When speaking about Pussy Riot, Madonna said that about 80 gay men were jailed in St. Petersburg because of their sexual orientation. She told the crowd that the arrests were unfair, and they booed in her support.

Then the 53-year-old told the U.S. audience: “Don’t get fat and lazy and take that freedom for granted.”

Madonna kicked off her concert late on Tuesday, apologizing to the crowd, who began to boo before she hit the stage around 10:30 p.m. EST.

“We had many changes to make from Europe to America, and I wanted the show to be perfect for you because my fans deserve it and quite frankly I deserve it,” she said.

She performed for nearly two hours, starting in a skin-tight black ensemble with a gun in hand as she sang the song “Girls Gone Wild” from her latest album “MDNA.” She transitioned to “Revolver,” as she and her background dancers held guns and bullets appeared on the backdrop. (Madonna posted on her website that she does not condone violence or the use of guns and she’s using fake guns in concert as a metaphor for strength.) During the next song – “Gang Bang” – she shot a man and spat what appeared to be liquor in his face, while blood spats and bloody hands appeared on the screen.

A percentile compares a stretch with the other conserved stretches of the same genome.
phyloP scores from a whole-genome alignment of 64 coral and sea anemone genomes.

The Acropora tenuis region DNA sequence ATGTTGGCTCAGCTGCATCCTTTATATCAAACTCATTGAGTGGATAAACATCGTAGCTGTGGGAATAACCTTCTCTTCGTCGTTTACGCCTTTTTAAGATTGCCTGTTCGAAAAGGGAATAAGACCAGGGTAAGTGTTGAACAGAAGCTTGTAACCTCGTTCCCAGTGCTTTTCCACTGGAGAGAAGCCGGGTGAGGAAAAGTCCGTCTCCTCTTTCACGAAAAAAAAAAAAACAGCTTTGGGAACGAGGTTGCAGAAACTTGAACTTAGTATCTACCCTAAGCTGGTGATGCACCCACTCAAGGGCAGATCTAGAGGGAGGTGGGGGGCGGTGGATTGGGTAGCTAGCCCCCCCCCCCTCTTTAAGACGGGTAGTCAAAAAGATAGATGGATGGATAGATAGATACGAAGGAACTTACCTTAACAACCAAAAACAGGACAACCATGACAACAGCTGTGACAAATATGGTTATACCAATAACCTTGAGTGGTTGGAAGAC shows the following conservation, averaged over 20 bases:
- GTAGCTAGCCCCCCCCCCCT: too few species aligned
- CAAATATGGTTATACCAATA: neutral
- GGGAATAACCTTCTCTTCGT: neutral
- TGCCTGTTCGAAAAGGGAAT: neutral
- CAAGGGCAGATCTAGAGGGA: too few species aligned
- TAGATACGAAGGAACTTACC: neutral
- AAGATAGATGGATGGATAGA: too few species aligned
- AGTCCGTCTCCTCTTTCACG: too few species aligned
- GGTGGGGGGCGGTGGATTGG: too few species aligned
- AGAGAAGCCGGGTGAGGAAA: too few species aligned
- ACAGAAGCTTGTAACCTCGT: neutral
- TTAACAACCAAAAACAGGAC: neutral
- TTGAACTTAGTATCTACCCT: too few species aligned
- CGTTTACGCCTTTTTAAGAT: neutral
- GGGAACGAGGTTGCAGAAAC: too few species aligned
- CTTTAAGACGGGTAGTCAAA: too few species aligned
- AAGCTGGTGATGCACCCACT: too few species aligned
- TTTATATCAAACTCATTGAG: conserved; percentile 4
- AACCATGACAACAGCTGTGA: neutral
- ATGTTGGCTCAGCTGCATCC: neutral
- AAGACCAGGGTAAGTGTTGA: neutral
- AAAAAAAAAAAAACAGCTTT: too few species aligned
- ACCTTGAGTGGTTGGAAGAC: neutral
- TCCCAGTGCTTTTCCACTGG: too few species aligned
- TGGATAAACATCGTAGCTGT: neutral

The dark mood escaped as Madonna changed into a red and white marching band get-up, singing “Express Yourself” and “Give Me All Your Luvin'” as a marching band played to the crowd. She sang some of Lady Gaga’s “Born This Way,” pulling up her skirt to reveal her red shorts.

Madonna’s performances of “Celebration” and “I’m Addicted” were also colorful, as laser lights beamed and the venue became nightclub-like. Madonna’s best vocal performance, though, was during “Like a Prayer,” which featured more than 30 back-up singers in robes. She got the best response from the crowd when she performed “Vogue,” as the dancers and Madonna – now in a corset, long gloves and her hair pulled back – strutted in black and white onstage.

She got racy during “Like a Virgin” and “Human Nature,” taking off her shirt to reveal her bra, and pulling down her pants to reveal her thong (she wore fishnet stockings).

“Sometimes it’s easier to show your (butt) than show your feelings. Maybe tonight we can all live dangerously,” said Madonna, who had the words “No Fear” on her back.

http://www.huffingtonpost.com/2012/08/29/madonna-us-tour-dont-get-fat_n_1838791.html